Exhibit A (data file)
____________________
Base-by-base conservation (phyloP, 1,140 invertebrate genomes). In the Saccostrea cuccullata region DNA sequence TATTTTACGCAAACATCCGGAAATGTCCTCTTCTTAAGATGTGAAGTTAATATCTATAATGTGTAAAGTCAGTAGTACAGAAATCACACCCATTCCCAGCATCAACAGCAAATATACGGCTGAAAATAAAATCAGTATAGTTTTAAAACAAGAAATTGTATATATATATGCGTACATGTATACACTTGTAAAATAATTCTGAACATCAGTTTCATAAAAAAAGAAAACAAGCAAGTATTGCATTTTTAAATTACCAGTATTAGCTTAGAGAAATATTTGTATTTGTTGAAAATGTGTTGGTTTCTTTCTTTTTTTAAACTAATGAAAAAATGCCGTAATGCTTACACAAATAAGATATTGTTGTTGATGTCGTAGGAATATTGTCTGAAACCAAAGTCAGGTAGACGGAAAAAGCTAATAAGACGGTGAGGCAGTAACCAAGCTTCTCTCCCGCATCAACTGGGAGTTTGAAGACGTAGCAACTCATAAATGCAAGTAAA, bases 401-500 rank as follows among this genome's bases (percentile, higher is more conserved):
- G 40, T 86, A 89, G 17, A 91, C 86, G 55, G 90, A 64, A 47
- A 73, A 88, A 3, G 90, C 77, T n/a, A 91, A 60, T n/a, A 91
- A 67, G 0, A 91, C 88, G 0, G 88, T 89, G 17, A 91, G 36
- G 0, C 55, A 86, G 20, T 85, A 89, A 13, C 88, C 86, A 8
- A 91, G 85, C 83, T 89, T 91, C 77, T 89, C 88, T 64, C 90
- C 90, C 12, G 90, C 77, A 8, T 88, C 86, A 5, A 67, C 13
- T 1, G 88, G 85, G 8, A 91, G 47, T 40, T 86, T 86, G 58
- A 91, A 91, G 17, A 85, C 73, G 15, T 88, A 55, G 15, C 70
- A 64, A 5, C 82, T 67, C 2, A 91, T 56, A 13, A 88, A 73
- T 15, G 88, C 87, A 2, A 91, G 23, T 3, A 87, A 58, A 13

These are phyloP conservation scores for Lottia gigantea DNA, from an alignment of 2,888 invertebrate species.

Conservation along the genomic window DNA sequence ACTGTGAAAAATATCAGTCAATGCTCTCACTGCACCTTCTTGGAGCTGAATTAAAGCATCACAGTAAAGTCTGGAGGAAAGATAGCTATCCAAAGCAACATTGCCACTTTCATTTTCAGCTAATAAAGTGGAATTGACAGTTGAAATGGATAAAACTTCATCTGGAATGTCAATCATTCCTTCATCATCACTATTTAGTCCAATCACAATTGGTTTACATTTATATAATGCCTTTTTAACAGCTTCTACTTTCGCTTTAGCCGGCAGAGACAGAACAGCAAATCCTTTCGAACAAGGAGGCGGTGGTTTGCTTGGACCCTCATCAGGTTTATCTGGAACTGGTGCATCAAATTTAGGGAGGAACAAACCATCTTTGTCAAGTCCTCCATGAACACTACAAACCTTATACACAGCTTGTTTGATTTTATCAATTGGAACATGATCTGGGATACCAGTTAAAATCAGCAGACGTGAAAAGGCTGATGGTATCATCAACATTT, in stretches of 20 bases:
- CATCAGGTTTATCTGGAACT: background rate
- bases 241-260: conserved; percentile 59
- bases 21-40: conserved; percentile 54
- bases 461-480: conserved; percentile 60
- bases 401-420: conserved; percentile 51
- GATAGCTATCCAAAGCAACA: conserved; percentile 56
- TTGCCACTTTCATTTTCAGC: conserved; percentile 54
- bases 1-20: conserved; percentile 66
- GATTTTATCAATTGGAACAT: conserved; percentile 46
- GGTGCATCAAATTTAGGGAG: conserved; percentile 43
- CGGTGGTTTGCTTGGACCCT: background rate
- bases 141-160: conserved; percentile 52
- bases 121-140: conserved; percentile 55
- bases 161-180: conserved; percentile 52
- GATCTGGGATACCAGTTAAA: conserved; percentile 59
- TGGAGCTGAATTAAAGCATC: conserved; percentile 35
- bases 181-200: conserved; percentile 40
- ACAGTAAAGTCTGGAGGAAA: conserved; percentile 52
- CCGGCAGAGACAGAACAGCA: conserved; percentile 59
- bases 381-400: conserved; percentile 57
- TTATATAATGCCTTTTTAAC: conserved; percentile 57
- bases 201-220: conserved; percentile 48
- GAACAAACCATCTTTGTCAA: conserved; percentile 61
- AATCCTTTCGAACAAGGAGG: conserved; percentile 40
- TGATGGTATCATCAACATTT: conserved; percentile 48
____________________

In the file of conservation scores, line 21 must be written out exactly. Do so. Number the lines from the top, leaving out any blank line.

- bases 1-20: conserved; percentile 66